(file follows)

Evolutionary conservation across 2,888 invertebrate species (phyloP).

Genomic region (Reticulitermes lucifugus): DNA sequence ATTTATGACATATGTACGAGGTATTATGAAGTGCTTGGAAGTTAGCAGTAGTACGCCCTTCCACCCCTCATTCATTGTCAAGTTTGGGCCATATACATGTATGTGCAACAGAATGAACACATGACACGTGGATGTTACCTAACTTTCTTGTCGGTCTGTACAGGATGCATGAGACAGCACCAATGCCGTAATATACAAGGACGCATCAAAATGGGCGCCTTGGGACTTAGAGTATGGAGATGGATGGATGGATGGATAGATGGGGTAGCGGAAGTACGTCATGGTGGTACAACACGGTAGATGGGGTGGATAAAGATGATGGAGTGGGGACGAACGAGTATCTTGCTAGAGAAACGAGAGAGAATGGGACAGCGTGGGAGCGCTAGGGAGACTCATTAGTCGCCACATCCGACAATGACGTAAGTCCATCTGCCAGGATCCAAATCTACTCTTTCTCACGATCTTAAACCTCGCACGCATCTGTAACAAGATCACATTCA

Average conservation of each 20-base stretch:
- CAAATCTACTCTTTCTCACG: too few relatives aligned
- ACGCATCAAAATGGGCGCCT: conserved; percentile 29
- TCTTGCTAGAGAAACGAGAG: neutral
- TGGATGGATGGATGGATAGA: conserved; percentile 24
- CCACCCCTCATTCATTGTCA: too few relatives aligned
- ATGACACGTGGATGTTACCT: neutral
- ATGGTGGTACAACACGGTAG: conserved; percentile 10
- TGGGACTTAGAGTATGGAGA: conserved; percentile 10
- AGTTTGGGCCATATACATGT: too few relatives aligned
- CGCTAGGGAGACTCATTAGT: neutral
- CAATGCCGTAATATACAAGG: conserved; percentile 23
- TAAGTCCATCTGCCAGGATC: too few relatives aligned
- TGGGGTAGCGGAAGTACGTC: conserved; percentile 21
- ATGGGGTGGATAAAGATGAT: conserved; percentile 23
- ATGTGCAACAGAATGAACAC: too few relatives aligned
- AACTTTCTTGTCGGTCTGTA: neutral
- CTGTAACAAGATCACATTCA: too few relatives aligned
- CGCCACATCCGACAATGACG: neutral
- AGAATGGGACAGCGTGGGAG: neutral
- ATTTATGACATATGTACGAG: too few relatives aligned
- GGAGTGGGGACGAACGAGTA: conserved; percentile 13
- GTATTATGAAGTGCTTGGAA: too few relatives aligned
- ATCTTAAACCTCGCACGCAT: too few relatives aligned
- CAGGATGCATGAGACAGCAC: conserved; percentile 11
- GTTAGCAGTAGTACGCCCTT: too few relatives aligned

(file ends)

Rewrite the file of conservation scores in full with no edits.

Evolutionary conservation across 2,888 invertebrate species (phyloP).

Genomic region (Reticulitermes lucifugus): DNA sequence ATTTATGACATATGTACGAGGTATTATGAAGTGCTTGGAAGTTAGCAGTAGTACGCCCTTCCACCCCTCATTCATTGTCAAGTTTGGGCCATATACATGTATGTGCAACAGAATGAACACATGACACGTGGATGTTACCTAACTTTCTTGTCGGTCTGTACAGGATGCATGAGACAGCACCAATGCCGTAATATACAAGGACGCATCAAAATGGGCGCCTTGGGACTTAGAGTATGGAGATGGATGGATGGATGGATAGATGGGGTAGCGGAAGTACGTCATGGTGGTACAACACGGTAGATGGGGTGGATAAAGATGATGGAGTGGGGACGAACGAGTATCTTGCTAGAGAAACGAGAGAGAATGGGACAGCGTGGGAGCGCTAGGGAGACTCATTAGTCGCCACATCCGACAATGACGTAAGTCCATCTGCCAGGATCCAAATCTACTCTTTCTCACGATCTTAAACCTCGCACGCATCTGTAACAAGATCACATTCA

Average conservation of each 20-base stretch:
- CAAATCTACTCTTTCTCACG: too few relatives aligned
- ACGCATCAAAATGGGCGCCT: conserved; percentile 29
- TCTTGCTAGAGAAACGAGAG: neutral
- TGGATGGATGGATGGATAGA: conserved; percentile 24
- CCACCCCTCATTCATTGTCA: too few relatives aligned
- ATGACACGTGGATGTTACCT: neutral
- ATGGTGGTACAACACGGTAG: conserved; percentile 10
- TGGGACTTAGAGTATGGAGA: conserved; percentile 10
- AGTTTGGGCCATATACATGT: too few relatives aligned
- CGCTAGGGAGACTCATTAGT: neutral
- CAATGCCGTAATATACAAGG: conserved; percentile 23
- TAAGTCCATCTGCCAGGATC: too few relatives aligned
- TGGGGTAGCGGAAGTACGTC: conserved; percentile 21
- ATGGGGTGGATAAAGATGAT: conserved; percentile 23
- ATGTGCAACAGAATGAACAC: too few relatives aligned
- AACTTTCTTGTCGGTCTGTA: neutral
- CTGTAACAAGATCACATTCA: too few relatives aligned
- CGCCACATCCGACAATGACG: neutral
- AGAATGGGACAGCGTGGGAG: neutral
- ATTTATGACATATGTACGAG: too few relatives aligned
- GGAGTGGGGACGAACGAGTA: conserved; percentile 13
- GTATTATGAAGTGCTTGGAA: too few relatives aligned
- ATCTTAAACCTCGCACGCAT: too few relatives aligned
- CAGGATGCATGAGACAGCAC: conserved; percentile 11
- GTTAGCAGTAGTACGCCCTT: too few relatives aligned